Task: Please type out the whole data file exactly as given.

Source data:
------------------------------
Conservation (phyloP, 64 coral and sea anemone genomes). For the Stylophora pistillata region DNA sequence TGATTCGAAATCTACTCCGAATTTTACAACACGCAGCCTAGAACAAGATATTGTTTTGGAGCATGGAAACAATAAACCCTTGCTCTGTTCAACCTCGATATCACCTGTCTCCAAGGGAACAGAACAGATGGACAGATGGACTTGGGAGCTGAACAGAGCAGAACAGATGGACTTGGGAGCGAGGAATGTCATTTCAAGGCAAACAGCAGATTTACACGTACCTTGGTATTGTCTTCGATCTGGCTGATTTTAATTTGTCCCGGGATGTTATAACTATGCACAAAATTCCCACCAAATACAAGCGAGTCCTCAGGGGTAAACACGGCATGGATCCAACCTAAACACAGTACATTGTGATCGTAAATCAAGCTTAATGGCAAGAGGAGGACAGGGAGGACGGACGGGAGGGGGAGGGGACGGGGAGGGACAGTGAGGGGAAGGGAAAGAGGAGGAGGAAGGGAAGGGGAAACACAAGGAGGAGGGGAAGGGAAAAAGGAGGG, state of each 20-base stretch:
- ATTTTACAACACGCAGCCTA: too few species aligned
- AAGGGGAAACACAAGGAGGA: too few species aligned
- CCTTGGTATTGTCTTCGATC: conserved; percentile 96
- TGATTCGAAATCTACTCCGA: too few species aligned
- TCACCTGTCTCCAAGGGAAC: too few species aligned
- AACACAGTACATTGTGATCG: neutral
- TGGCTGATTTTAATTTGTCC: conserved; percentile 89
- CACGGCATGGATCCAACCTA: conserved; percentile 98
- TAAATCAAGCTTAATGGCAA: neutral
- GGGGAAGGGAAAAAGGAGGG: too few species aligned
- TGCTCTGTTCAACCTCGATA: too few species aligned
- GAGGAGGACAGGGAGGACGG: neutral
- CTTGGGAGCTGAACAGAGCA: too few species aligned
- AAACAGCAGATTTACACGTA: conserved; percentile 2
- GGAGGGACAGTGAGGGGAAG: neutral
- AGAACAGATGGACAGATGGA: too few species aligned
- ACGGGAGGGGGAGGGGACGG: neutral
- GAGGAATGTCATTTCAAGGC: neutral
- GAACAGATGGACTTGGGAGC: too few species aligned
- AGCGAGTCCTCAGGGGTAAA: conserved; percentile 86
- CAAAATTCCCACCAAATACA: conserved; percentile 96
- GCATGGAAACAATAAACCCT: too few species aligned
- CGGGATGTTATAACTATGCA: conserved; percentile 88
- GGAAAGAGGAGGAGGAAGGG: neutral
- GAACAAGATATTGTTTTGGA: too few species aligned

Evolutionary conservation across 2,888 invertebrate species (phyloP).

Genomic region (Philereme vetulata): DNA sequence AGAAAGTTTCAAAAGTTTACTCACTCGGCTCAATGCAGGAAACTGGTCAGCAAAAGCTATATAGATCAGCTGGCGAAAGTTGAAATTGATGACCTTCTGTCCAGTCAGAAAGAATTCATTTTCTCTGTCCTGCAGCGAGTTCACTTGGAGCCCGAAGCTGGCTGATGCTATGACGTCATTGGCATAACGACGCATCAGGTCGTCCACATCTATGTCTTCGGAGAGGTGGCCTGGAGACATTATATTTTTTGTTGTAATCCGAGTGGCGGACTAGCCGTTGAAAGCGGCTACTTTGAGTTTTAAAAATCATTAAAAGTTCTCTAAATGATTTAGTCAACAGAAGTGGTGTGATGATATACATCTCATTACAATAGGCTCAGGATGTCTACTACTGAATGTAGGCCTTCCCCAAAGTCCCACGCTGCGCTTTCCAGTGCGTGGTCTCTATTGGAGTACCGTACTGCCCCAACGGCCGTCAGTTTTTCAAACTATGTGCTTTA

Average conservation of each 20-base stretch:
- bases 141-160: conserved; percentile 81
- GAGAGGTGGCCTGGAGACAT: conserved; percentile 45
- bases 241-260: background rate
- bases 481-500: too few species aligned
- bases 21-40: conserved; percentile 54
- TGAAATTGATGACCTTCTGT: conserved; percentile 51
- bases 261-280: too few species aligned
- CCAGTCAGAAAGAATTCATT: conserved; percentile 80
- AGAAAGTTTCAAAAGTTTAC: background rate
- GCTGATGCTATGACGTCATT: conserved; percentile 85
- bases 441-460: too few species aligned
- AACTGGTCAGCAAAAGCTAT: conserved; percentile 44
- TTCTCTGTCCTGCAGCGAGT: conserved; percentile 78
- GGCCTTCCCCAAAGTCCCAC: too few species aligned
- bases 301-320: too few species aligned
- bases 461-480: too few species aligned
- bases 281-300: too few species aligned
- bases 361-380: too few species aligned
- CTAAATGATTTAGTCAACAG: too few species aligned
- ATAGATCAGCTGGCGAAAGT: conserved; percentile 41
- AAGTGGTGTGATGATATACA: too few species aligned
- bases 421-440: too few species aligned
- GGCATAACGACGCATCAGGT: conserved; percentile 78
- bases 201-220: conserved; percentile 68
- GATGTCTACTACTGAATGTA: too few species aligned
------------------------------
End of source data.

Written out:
Conservation (phyloP, 64 coral and sea anemone genomes). For the Stylophora pistillata region DNA sequence TGATTCGAAATCTACTCCGAATTTTACAACACGCAGCCTAGAACAAGATATTGTTTTGGAGCATGGAAACAATAAACCCTTGCTCTGTTCAACCTCGATATCACCTGTCTCCAAGGGAACAGAACAGATGGACAGATGGACTTGGGAGCTGAACAGAGCAGAACAGATGGACTTGGGAGCGAGGAATGTCATTTCAAGGCAAACAGCAGATTTACACGTACCTTGGTATTGTCTTCGATCTGGCTGATTTTAATTTGTCCCGGGATGTTATAACTATGCACAAAATTCCCACCAAATACAAGCGAGTCCTCAGGGGTAAACACGGCATGGATCCAACCTAAACACAGTACATTGTGATCGTAAATCAAGCTTAATGGCAAGAGGAGGACAGGGAGGACGGACGGGAGGGGGAGGGGACGGGGAGGGACAGTGAGGGGAAGGGAAAGAGGAGGAGGAAGGGAAGGGGAAACACAAGGAGGAGGGGAAGGGAAAAAGGAGGG, state of each 20-base stretch:
- ATTTTACAACACGCAGCCTA: too few species aligned
- AAGGGGAAACACAAGGAGGA: too few species aligned
- CCTTGGTATTGTCTTCGATC: conserved; percentile 96
- TGATTCGAAATCTACTCCGA: too few species aligned
- TCACCTGTCTCCAAGGGAAC: too few species aligned
- AACACAGTACATTGTGATCG: neutral
- TGGCTGATTTTAATTTGTCC: conserved; percentile 89
- CACGGCATGGATCCAACCTA: conserved; percentile 98
- TAAATCAAGCTTAATGGCAA: neutral
- GGGGAAGGGAAAAAGGAGGG: too few species aligned
- TGCTCTGTTCAACCTCGATA: too few species aligned
- GAGGAGGACAGGGAGGACGG: neutral
- CTTGGGAGCTGAACAGAGCA: too few species aligned
- AAACAGCAGATTTACACGTA: conserved; percentile 2
- GGAGGGACAGTGAGGGGAAG: neutral
- AGAACAGATGGACAGATGGA: too few species aligned
- ACGGGAGGGGGAGGGGACGG: neutral
- GAGGAATGTCATTTCAAGGC: neutral
- GAACAGATGGACTTGGGAGC: too few species aligned
- AGCGAGTCCTCAGGGGTAAA: conserved; percentile 86
- CAAAATTCCCACCAAATACA: conserved; percentile 96
- GCATGGAAACAATAAACCCT: too few species aligned
- CGGGATGTTATAACTATGCA: conserved; percentile 88
- GGAAAGAGGAGGAGGAAGGG: neutral
- GAACAAGATATTGTTTTGGA: too few species aligned

Evolutionary conservation across 2,888 invertebrate species (phyloP).

Genomic region (Philereme vetulata): DNA sequence AGAAAGTTTCAAAAGTTTACTCACTCGGCTCAATGCAGGAAACTGGTCAGCAAAAGCTATATAGATCAGCTGGCGAAAGTTGAAATTGATGACCTTCTGTCCAGTCAGAAAGAATTCATTTTCTCTGTCCTGCAGCGAGTTCACTTGGAGCCCGAAGCTGGCTGATGCTATGACGTCATTGGCATAACGACGCATCAGGTCGTCCACATCTATGTCTTCGGAGAGGTGGCCTGGAGACATTATATTTTTTGTTGTAATCCGAGTGGCGGACTAGCCGTTGAAAGCGGCTACTTTGAGTTTTAAAAATCATTAAAAGTTCTCTAAATGATTTAGTCAACAGAAGTGGTGTGATGATATACATCTCATTACAATAGGCTCAGGATGTCTACTACTGAATGTAGGCCTTCCCCAAAGTCCCACGCTGCGCTTTCCAGTGCGTGGTCTCTATTGGAGTACCGTACTGCCCCAACGGCCGTCAGTTTTTCAAACTATGTGCTTTA

Average conservation of each 20-base stretch:
- bases 141-160: conserved; percentile 81
- GAGAGGTGGCCTGGAGACAT: conserved; percentile 45
- bases 241-260: background rate
- bases 481-500: too few species aligned
- bases 21-40: conserved; percentile 54
- TGAAATTGATGACCTTCTGT: conserved; percentile 51
- bases 261-280: too few species aligned
- CCAGTCAGAAAGAATTCATT: conserved; percentile 80
- AGAAAGTTTCAAAAGTTTAC: background rate
- GCTGATGCTATGACGTCATT: conserved; percentile 85
- bases 441-460: too few species aligned
- AACTGGTCAGCAAAAGCTAT: conserved; percentile 44
- TTCTCTGTCCTGCAGCGAGT: conserved; percentile 78
- GGCCTTCCCCAAAGTCCCAC: too few species aligned
- bases 301-320: too few species aligned
- bases 461-480: too few species aligned
- bases 281-300: too few species aligned
- bases 361-380: too few species aligned
- CTAAATGATTTAGTCAACAG: too few species aligned
- ATAGATCAGCTGGCGAAAGT: conserved; percentile 41
- AAGTGGTGTGATGATATACA: too few species aligned
- bases 421-440: too few species aligned
- GGCATAACGACGCATCAGGT: conserved; percentile 78
- bases 201-220: conserved; percentile 68
- GATGTCTACTACTGAATGTA: too few species aligned